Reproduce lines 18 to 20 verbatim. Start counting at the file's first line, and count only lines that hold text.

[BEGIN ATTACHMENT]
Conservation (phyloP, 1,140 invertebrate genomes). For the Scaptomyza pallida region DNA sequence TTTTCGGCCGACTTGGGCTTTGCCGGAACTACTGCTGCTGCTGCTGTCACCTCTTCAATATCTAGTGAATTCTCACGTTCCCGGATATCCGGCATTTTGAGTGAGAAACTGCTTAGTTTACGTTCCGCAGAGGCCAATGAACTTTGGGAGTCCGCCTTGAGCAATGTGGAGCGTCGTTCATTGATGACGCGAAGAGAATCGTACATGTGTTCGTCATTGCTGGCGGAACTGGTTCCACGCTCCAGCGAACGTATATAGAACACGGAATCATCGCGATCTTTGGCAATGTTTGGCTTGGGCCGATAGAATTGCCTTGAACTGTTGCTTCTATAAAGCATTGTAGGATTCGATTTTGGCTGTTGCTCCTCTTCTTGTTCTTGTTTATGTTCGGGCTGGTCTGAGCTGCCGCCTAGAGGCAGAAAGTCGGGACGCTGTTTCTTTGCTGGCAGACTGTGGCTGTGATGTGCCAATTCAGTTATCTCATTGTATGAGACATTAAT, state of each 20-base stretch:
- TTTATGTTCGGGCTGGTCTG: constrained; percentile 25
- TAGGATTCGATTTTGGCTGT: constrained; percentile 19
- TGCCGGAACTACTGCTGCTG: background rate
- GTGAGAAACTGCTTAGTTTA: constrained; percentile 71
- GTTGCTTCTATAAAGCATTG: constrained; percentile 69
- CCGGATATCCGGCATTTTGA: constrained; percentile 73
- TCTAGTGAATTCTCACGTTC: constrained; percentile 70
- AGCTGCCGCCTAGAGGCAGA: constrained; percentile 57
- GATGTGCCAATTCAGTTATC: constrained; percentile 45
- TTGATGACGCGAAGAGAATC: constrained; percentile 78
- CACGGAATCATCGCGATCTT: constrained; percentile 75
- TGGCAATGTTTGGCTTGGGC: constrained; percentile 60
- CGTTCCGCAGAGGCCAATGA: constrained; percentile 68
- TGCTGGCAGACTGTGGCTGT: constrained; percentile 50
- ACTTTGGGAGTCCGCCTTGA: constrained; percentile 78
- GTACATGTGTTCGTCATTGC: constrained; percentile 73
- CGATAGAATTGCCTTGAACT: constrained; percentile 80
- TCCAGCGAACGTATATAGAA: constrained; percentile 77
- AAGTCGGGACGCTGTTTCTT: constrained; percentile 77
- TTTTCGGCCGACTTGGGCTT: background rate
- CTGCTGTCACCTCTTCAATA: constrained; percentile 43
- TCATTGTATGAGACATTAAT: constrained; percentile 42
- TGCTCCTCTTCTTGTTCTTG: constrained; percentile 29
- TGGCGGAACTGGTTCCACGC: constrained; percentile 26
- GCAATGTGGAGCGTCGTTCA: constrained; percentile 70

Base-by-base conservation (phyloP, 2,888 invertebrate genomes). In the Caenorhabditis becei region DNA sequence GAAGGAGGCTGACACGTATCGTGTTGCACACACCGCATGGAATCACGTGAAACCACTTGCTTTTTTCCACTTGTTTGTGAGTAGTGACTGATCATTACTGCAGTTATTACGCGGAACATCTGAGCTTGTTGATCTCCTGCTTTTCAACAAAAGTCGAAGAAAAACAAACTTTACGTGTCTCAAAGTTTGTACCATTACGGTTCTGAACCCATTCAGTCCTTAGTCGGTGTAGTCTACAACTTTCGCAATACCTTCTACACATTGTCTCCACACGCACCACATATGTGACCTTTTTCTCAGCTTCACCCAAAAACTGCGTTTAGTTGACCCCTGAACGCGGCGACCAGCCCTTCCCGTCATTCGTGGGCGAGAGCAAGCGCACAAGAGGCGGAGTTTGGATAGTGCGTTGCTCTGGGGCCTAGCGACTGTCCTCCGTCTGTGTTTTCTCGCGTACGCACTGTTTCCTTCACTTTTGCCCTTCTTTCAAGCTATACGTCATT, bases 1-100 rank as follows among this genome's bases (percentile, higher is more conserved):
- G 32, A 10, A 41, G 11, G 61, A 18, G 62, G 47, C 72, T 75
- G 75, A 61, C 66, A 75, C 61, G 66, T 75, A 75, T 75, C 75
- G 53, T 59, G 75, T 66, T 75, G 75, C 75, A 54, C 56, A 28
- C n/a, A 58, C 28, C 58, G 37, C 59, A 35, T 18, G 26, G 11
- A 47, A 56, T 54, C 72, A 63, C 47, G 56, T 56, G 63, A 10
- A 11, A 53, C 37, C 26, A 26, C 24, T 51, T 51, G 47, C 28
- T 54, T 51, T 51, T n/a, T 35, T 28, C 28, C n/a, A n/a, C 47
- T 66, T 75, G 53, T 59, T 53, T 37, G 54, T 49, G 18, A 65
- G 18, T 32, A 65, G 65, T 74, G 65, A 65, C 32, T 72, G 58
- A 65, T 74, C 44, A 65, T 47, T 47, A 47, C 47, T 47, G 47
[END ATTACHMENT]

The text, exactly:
- CGATAGAATTGCCTTGAACT: constrained; percentile 80
- TCCAGCGAACGTATATAGAA: constrained; percentile 77
- AAGTCGGGACGCTGTTTCTT: constrained; percentile 77